Personal Finance: Money Makeover: The financial facts of married life

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Name: Paul Grove

Age: 41

Occupation: School bursar

The problem: Mr Grove, who is 41, earns about pounds 25,000 a year, while his fiancee earns pounds 16,000. He has a pounds 54,000 mortgage on a property that cost pounds 65,000 in February and may now be worth pounds 75,000. The mortgage is backed by two with-profits endowment policies, one maturing in 2009 and the other in 2016. He also owns 450 Woolwich shares

He has pounds 10,500 invested in an M&G investment trust which has a wind-up date of 2002, which he is concerned about because of its relative under- performance, plus pounds 4,000 savings in a building society. His fiancee also has a similar amount in a society account.

The couple are both members of their respective occupational pension schemes. They have no outstanding loans and estimate that after setting up home together they will have a monthly "surplus" of pounds 450, although they are also considering starting a family, in which case they might need to move to a larger house, potentially costing pounds 100,000.

Mr Grove is considering investing for capital growth, possibly through direct investment in the stock market, looking 12 to 17 years ahead.

The adviser: James Bruce, financial planner and independent financial adviser, Corporate and Personal Planning, Highwoods Square, Highwoods, Colchester, Essex, CO4 4BB (01206 841176).

The advice: First, you have a need for an adequate fund in case of emergencies. You already have pounds 4,000 in a Nationwide Postal Account. This offers a superior rate of interest to equivalent branch-based accounts. I would recommend that you continue with this.

On the protection front, the two endowment policies contain life cover to pay off the mortgage loan in the event of your death. You also have death in service benefits of twice your salary in the event of death. Given that you have no dependents, at present you have no need for further life cover.

If you were unable to work for reasons of ill-health or accident, you would receive six months' full pay. I would recommend that you insure against this happening to you. Replacement of earnings cover paying pounds 16,000 a year (about 64 per cent of current income) would cost pounds 29 a month, assuming a 52-week deferment period.

You also have no protection in the event of a sudden serious illness - such as cancer, stroke or a heart attack - which you then survive. Critical illness cover pays a lump sum on diagnosis of a range of illnesses. The cost of such cover, which could be used to pay off the pounds 54,000 mortgage loan in the event of illness, would be pounds 30-pounds 35 a month.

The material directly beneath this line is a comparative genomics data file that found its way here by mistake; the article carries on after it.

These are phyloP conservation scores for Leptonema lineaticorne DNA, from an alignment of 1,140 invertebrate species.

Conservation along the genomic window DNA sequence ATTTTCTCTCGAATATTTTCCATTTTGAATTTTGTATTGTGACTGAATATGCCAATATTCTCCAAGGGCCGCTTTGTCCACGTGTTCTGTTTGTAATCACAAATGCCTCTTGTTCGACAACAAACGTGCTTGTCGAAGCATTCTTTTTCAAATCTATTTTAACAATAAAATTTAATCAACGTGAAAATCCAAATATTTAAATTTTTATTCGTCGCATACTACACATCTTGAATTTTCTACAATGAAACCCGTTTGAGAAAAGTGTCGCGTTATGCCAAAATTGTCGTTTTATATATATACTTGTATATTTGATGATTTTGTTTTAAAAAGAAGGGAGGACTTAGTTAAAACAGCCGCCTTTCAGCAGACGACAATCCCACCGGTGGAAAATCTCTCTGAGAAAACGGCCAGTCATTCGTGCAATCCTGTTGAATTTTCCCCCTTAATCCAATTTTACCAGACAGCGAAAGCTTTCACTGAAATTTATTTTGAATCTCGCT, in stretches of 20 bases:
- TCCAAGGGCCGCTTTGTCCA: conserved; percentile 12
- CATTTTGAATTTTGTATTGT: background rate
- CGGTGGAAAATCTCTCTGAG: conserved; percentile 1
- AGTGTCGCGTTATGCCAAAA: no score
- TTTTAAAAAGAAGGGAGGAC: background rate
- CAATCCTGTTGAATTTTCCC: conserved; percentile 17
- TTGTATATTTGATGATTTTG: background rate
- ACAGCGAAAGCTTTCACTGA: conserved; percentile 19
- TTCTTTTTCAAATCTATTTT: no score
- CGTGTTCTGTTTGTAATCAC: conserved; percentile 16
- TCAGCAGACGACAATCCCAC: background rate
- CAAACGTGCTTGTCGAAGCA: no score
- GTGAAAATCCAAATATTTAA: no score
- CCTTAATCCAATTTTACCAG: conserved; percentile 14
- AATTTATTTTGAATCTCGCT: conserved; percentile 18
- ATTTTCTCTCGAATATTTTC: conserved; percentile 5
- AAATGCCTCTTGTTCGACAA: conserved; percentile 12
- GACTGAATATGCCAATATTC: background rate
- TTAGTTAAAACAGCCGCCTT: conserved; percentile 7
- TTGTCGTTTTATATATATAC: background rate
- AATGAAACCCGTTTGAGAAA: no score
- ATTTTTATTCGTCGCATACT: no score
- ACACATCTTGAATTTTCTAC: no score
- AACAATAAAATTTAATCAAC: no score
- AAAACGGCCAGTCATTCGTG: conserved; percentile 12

The pension scheme you belong to is a good one, with index-linked-benefits based on your final salary and years of service. I recommend that you remain a member of this scheme.

One eventuality you have mentioned is marriage to your fiancee next year. Typically, the costs of a wedding can be up to pounds 10,000. This would make a significant dent in your savings.

After marriage the professional drafting of a will becomes vital, otherwise normal intestacy laws will apply. With a will you can determine where you wish your inheritance to go.

Buying a new property at pounds 100,000 will require extra funds of pounds 35,000, assuming the sale of your existing one at pounds 75,000. You are concerned that, jointly with your fiancee, mortgaging yourself to the hilt may not be sensible. I suggest putting down the largest deposit possible, using the financial resources you already have at your disposal.

The shortfall above can be partly financed through the equity of pounds 21,000 in your property, the existing PEP investment and your 450 Woolwich shares, leaving a gap of about pounds 4,000. To meet this, I would suggest that any surplus income continues to be paid into your Nationwide account for the foreseeable future.

Although I agree that equity investment is the best option for long-term financial returns, I am not convinced that buying shares directly is the most sensible way to gain such exposure. Given your relatively low resources at present, pooled investments - such as unit and investment trusts - that spread risk are a better alternative. Given that you may require it to help finance the new property, I would suggest that you do not transfer the M&G investment trust into another fund at present, irrespective of its current disappointing performance. You might incur expensive initial charges to little purpose.

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